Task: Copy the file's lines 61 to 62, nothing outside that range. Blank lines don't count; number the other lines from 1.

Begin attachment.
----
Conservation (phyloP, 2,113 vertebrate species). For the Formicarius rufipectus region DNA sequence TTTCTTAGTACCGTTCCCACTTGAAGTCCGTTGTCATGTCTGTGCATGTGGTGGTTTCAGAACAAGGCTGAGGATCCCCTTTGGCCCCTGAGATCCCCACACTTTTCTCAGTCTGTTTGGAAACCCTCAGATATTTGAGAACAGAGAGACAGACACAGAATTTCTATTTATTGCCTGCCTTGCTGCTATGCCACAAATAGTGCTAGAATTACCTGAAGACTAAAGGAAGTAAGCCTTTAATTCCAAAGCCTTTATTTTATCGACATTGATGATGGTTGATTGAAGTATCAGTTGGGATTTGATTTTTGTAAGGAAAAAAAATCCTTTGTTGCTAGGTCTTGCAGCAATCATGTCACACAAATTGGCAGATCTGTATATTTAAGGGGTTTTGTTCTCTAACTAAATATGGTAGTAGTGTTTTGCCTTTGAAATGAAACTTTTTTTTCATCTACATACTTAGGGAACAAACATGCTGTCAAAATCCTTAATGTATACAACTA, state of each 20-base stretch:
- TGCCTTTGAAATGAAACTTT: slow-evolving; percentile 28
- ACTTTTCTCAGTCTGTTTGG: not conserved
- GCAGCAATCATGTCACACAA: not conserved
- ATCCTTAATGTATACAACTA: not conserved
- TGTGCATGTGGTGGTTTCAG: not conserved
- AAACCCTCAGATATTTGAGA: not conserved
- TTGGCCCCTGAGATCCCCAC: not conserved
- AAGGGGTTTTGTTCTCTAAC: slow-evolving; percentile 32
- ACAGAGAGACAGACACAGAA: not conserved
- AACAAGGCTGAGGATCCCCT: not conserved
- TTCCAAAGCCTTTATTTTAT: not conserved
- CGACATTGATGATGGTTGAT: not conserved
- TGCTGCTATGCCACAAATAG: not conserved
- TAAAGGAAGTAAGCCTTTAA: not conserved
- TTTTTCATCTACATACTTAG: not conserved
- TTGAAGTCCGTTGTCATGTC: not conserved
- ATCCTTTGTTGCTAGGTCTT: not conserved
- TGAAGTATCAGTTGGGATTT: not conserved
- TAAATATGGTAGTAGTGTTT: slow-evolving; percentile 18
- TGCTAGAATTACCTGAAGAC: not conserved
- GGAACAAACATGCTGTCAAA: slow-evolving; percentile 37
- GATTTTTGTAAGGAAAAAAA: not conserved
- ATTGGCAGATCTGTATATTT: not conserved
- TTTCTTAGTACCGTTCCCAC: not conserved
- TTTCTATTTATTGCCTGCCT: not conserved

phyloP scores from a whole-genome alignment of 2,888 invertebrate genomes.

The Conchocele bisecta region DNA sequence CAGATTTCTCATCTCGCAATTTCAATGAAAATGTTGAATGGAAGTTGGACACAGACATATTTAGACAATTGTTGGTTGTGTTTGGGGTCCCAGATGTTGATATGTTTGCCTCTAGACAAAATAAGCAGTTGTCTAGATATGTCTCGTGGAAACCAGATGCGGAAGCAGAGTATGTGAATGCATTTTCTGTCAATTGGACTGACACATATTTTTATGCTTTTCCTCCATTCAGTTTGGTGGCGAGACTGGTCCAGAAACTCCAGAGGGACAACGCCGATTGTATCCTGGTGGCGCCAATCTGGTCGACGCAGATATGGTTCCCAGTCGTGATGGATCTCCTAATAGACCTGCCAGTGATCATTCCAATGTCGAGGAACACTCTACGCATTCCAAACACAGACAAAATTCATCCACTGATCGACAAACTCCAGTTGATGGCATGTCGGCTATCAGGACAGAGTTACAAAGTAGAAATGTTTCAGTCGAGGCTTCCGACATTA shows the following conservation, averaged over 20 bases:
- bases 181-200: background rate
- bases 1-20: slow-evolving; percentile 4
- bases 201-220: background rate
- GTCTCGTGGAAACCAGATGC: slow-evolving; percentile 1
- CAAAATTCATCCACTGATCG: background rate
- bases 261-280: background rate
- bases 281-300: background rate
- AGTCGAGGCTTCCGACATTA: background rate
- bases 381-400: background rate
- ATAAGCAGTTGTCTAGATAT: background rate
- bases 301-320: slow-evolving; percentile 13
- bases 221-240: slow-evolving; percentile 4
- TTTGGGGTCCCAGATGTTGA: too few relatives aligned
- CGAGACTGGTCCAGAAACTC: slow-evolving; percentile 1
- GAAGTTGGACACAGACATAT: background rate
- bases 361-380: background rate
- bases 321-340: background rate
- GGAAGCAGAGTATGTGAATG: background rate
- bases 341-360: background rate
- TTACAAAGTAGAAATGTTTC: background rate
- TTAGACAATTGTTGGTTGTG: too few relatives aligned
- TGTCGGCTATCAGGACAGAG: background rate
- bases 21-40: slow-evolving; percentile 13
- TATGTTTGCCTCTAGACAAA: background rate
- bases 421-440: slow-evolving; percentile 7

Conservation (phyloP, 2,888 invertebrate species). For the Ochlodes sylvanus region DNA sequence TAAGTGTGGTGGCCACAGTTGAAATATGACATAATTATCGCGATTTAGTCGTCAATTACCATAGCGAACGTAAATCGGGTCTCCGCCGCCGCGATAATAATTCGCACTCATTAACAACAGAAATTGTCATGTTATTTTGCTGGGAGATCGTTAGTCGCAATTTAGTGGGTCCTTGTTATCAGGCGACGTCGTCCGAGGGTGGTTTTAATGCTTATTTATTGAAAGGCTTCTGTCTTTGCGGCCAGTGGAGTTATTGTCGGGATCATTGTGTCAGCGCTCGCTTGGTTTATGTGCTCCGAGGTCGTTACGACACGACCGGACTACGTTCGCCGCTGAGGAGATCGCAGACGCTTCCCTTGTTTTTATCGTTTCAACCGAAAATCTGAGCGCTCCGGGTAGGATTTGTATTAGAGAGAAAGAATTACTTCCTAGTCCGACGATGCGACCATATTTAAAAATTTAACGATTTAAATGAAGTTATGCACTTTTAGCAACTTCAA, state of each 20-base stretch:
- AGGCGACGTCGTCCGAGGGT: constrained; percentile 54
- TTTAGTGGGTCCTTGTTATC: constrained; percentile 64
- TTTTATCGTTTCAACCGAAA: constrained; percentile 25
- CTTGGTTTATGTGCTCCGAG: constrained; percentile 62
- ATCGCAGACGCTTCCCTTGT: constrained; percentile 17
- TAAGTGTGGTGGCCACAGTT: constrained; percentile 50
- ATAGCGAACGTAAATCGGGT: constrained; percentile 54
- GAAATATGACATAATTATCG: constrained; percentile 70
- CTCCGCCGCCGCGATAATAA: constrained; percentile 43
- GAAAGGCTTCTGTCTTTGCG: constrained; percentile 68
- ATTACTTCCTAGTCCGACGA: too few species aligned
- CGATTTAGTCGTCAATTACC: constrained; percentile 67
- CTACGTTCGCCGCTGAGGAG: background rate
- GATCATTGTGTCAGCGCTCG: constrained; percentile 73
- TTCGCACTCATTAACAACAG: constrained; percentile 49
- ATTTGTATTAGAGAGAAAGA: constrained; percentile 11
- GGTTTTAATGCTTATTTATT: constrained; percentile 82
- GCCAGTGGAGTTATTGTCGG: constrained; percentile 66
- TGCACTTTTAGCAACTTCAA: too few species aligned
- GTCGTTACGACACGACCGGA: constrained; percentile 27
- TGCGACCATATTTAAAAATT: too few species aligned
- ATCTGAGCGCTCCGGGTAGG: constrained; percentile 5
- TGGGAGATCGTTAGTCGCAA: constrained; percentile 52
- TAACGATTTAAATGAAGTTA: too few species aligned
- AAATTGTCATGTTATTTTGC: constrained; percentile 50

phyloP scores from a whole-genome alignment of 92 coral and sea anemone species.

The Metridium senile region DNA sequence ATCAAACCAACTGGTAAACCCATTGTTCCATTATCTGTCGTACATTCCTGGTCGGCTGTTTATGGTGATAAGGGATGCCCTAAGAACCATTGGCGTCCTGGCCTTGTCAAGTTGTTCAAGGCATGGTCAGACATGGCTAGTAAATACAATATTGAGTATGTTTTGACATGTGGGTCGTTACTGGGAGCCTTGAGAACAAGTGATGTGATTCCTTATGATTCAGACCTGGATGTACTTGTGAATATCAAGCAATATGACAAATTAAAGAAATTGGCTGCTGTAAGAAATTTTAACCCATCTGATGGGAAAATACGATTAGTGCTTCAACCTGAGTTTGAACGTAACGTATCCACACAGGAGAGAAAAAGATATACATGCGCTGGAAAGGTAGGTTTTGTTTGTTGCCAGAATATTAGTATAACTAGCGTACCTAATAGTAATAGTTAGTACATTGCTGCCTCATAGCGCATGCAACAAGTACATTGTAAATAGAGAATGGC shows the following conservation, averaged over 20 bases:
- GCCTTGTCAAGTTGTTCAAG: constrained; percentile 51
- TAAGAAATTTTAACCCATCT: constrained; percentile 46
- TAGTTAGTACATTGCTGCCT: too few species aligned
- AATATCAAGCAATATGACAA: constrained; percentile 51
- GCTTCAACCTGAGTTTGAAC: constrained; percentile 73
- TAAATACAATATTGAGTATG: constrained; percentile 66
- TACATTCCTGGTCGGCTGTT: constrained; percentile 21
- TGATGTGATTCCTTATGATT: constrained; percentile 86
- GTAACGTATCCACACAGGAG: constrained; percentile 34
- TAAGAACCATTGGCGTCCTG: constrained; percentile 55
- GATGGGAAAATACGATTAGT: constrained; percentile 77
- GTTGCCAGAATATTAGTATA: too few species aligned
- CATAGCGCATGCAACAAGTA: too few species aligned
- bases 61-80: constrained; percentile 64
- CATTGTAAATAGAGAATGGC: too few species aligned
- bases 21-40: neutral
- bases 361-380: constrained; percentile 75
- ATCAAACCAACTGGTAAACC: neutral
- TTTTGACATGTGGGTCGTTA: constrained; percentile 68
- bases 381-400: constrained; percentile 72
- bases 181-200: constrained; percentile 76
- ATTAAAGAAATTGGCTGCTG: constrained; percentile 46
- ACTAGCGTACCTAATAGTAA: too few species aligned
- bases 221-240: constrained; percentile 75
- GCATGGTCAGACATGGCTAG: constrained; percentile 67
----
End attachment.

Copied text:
- ATAGCGAACGTAAATCGGGT: constrained; percentile 54
- GAAATATGACATAATTATCG: constrained; percentile 70